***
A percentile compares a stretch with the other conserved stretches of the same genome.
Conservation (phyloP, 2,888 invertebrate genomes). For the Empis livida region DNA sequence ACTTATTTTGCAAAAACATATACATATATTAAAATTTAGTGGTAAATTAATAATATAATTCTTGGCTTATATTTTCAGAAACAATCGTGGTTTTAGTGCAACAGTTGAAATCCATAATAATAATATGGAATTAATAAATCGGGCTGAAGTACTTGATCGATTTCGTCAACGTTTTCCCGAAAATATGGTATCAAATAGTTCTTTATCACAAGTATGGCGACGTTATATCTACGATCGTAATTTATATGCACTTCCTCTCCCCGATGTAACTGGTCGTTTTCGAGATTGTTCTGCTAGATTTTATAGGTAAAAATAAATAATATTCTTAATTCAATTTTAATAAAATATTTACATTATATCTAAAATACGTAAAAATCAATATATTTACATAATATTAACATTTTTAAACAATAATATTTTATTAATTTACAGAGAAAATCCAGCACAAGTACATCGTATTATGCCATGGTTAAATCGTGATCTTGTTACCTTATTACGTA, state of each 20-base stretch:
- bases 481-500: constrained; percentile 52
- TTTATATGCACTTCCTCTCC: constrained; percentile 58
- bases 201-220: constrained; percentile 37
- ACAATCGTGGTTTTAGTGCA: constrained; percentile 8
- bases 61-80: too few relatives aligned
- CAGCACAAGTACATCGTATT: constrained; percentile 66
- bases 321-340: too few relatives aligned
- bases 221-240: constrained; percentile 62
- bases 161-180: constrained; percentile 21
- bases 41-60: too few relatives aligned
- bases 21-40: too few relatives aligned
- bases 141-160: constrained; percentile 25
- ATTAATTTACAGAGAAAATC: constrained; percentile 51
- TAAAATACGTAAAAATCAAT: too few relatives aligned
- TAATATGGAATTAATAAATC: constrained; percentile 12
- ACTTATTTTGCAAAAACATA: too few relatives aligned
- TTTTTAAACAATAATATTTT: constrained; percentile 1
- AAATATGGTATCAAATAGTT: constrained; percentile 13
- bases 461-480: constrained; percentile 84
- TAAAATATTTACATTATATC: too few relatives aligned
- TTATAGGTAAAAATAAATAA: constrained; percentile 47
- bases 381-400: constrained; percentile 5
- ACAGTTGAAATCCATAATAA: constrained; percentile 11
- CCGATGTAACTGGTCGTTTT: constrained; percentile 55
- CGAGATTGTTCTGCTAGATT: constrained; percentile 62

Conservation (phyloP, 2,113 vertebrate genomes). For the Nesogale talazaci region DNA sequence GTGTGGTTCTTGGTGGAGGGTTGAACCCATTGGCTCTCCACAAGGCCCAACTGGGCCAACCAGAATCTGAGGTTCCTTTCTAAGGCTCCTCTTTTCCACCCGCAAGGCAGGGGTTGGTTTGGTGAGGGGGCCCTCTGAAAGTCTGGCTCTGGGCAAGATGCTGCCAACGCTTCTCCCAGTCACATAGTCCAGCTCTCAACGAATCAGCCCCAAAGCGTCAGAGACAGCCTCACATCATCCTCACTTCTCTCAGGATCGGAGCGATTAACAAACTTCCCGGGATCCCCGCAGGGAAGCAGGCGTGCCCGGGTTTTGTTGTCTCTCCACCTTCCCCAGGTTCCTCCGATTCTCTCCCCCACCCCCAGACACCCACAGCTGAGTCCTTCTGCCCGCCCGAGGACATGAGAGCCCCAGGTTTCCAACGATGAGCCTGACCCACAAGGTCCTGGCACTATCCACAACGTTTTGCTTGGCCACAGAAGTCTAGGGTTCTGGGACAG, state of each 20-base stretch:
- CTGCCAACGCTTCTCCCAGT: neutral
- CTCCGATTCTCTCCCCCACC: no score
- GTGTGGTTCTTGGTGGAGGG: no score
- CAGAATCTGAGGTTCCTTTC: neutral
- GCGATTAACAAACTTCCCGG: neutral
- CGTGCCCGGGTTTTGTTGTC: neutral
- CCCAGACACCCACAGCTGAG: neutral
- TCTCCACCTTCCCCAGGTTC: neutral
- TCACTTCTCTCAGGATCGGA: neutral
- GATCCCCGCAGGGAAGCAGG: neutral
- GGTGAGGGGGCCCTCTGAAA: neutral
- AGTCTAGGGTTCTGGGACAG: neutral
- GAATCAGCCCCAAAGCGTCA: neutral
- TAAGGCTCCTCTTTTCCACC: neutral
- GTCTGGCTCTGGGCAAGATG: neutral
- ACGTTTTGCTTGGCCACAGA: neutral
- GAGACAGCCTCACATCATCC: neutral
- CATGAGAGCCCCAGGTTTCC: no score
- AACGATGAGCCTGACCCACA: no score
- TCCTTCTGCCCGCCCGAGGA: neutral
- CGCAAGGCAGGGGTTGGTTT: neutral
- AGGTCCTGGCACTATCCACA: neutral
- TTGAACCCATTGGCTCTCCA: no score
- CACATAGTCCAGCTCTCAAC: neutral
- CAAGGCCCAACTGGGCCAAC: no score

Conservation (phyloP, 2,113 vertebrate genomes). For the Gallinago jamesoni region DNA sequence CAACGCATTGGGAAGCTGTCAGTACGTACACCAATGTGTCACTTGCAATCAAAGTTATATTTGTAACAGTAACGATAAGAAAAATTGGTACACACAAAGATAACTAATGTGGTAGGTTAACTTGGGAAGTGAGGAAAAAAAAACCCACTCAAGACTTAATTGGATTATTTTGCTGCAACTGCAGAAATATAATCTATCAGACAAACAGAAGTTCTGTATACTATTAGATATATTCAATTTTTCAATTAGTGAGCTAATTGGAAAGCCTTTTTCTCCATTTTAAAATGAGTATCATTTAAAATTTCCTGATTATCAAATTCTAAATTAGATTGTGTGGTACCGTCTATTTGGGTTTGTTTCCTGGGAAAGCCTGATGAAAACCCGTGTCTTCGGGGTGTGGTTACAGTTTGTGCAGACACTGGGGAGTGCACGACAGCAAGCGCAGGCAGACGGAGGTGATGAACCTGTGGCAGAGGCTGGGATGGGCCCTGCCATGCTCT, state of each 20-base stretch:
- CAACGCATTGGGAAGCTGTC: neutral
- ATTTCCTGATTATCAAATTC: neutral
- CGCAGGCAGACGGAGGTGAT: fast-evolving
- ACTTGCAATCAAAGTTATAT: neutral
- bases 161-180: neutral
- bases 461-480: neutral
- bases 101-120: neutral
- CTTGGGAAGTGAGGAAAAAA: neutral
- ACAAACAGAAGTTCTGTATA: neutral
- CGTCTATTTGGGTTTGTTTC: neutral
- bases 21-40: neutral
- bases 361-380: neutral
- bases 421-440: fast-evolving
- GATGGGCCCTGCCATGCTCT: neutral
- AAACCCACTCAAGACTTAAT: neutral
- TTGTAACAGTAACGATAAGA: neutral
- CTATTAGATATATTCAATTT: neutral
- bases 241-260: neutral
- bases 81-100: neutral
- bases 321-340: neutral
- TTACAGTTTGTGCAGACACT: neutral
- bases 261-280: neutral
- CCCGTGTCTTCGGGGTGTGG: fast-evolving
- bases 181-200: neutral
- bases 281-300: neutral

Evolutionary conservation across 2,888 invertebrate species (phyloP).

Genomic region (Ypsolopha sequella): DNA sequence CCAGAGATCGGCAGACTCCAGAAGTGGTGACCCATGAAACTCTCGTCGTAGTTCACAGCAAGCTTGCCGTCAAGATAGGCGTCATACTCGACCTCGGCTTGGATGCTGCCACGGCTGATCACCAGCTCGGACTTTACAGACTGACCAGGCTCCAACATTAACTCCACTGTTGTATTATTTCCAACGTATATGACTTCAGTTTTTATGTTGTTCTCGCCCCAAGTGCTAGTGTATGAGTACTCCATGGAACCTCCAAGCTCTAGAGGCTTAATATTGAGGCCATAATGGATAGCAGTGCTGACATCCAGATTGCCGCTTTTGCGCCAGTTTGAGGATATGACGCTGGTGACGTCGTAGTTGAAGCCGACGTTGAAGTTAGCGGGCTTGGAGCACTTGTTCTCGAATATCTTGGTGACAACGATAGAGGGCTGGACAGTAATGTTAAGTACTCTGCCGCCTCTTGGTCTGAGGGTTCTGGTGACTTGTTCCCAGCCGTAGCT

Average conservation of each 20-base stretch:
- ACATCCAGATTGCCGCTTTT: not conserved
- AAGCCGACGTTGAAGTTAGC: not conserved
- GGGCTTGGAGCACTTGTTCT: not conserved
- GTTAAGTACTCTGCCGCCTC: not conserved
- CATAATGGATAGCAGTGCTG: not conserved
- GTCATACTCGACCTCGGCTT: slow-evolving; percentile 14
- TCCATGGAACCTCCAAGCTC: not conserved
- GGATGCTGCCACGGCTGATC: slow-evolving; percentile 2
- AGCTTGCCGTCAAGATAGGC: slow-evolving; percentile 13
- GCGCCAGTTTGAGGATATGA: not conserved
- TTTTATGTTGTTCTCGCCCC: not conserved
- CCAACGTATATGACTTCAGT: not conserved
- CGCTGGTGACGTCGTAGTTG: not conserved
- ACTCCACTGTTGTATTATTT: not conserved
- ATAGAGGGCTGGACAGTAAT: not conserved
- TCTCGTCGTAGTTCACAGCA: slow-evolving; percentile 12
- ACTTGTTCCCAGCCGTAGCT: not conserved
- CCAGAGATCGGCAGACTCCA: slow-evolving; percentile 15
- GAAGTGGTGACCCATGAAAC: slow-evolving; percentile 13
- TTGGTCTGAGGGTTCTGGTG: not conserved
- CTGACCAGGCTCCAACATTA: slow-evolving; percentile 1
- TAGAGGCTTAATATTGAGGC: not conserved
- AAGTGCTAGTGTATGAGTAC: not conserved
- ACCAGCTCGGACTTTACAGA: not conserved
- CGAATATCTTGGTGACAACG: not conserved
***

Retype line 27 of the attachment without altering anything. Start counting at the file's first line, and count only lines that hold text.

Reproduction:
- CGAGATTGTTCTGCTAGATT: constrained; percentile 62